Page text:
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Our holdings include hundreds of glass and film negatives/transparencies that we've scanned ourselves; in addition, many other photos on this site were extracted from reference images (high-resolution tiffs) in the Library of Congress research archive. (To query the database click here.) They are adjusted, restored and reworked by your webmaster in accordance with his aesthetic sensibilities before being downsized and turned into the jpegs you see here. All of these images (including "derivative works") are protected by copyright laws of the United States and other jurisdictions and may not be sold, reproduced or otherwise used for commercial purposes without permission.

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[REV 25-NOV-2014]

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Washington Slept Here: 1925

Washington Slept Here: 1925

Washington, 1925. "Ford Motor Company. Capitol bedding truck." In a rare stab at whimsy or wit or whatever you want to call it, National Photo shot this Capitol Mattress truck in front of the actual Capitol. Tee hee! View full size.

On Shorpy:
Today's Top 5

How Much?

What did a Tempur-Pedic sell for in '25?

Graham Bros 1½ Ton

This photo appeared in the May 10, 1925 Washington Post, captioned:
"Graham Brothers 1½-ton truck on 158-inch wheel base with body designed to carry bulky goods."

It still makes no sense why Ford would commission the photo. Perhaps a transcription mistake occurred later.

[The transcription is correct. Graham Bros. manufactured the chassis. The powerplants were supplied by a third party, generally Dodge or Ford. In 1926 the company was bought out by Dodge Bros. - Dave]

Fine lettering

The high point of this pic is the lettering on the truck. This was an expensive job rendered by a highly skilled signpainter. Look at the split-blended shading on the main copy, and the detail in the Capitol image.

Questions, Questions

I was getting ready to launch a comment about how this isn't a Ford, but fortunately calmed down long enough to read the comments and see it had already been mentioned. I do wonder, though, why FoMoCo wanted the portrait of a Dodge Truck. Comparative study?

Also, it looks like the truck driver backed right up to large tree that would block unloading.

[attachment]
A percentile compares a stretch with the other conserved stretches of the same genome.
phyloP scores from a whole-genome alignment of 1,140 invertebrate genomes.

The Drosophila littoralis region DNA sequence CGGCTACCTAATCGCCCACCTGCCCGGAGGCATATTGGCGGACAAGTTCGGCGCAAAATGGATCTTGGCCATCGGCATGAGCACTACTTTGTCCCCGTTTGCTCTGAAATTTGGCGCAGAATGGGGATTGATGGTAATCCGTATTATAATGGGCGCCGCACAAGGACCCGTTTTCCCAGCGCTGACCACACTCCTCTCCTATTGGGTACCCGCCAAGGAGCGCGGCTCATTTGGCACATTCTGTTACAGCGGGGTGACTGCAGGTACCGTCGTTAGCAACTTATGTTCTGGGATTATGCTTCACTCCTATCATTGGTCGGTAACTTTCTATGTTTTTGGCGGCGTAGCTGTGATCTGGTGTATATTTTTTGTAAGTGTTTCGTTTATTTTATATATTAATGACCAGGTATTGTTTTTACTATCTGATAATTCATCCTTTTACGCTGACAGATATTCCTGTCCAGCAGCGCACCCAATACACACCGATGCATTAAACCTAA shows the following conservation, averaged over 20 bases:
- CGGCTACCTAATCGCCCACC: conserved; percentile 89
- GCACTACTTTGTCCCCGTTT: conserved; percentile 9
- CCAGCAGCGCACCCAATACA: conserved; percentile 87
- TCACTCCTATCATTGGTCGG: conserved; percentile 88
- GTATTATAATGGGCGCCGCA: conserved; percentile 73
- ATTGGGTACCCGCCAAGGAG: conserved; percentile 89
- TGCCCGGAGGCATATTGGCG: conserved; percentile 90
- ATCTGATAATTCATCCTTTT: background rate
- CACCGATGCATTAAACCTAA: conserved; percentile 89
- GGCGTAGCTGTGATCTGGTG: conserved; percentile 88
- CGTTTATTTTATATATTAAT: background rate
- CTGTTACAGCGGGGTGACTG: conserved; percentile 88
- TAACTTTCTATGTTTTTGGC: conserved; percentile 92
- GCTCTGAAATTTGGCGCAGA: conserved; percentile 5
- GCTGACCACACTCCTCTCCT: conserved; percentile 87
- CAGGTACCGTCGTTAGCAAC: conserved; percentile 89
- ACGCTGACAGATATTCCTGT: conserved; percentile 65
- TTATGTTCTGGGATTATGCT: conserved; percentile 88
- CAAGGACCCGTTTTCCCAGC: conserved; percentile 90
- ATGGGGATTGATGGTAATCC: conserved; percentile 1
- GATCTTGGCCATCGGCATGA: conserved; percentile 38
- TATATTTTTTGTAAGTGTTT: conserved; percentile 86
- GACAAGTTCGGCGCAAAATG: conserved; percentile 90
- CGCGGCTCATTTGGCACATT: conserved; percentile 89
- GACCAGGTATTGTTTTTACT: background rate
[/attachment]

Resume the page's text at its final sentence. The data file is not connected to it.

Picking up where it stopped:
Lastly, I'll just say I love that old iron fencing in the yard to our left.


Sanitary is always a good quality when it comes to mattresses. I didn't know you had a choice?

East Capitol Mattress

Photographed on East Capitol Street- view today is very similar. An ad from 1919 Washington Post reveals that Capitol Brand Mattresses were locally manufactured and distributed through many local stores including

  • S. Kann Sons Co., 8th and Market Space
  • The Hub Furniture Co., 7th and D Sts.
  • Lansburgh & Bro., 420-430 7th St.
  • Sachs Furniture Co., 8th and D Sts.
  • R.W. Henderson, 1109 F St.
  • Sanitary Bedding Co., 903 G St.
  • W.E. Miller, 7th and E Sts. S.W.
  • Hopkins Furniture Co., 415 7th St.
  • Diamond Bedding Co., 739 7th St.
  • Wilson, Proctor & Co., 717 7th St.
  • Nelson Furniture Co., 508 H St. N.E.
  • Cut Rate Furniture Co., 937 7th St.
  • Palais Royal, 11th & G Sts.
  • The Hecht Co., 513-517 7th St.
  • National Furniture Co., 633 H St. N.W.
  • Julius Lansburgh Furniture Co., 512 9th St.
  • P.J. Nee, 7th and H Sts., N.W.
  • Walker-Thomas Co., 1015 7th St.
  • Cornell's Wall Paper Co., 714 13th St.
  • Baum Furniture House, 2004 14th St.
  • People's Dept. Store, 8th and Pa. Ave. S.E.
  • Globe Furniture Co., 1012 7th St.
  • Thompson Bros., 1220 Good Hope Road
  • Hutchison Bros., 1814 14th St. N.W.

Faint praise

"Serviceable?" That seems perilously close to damning with faint praise. "Why, yes, our mattresses are deeply adequate!"

Perpendicular Parking

Typical, even in 1911 these truck drivers think they can park right in the middle of the road!

Ford Motor Company

Lovely, brand new, truck, but it's not a Ford.

[Ford Motor would have been the client who commissioned the photo. The truck is a Dodge. - Dave]

SHORPY HISTORICAL PHOTO ARCHIVE | History in HD is a vintage photo archive featuring thousands of high-definition images from the 1850s to 1960s. (Available as fine-art prints from the Shorpy Archive.) The site is named after Shorpy Higginbotham, a teenage coal miner who lived 100 years ago.

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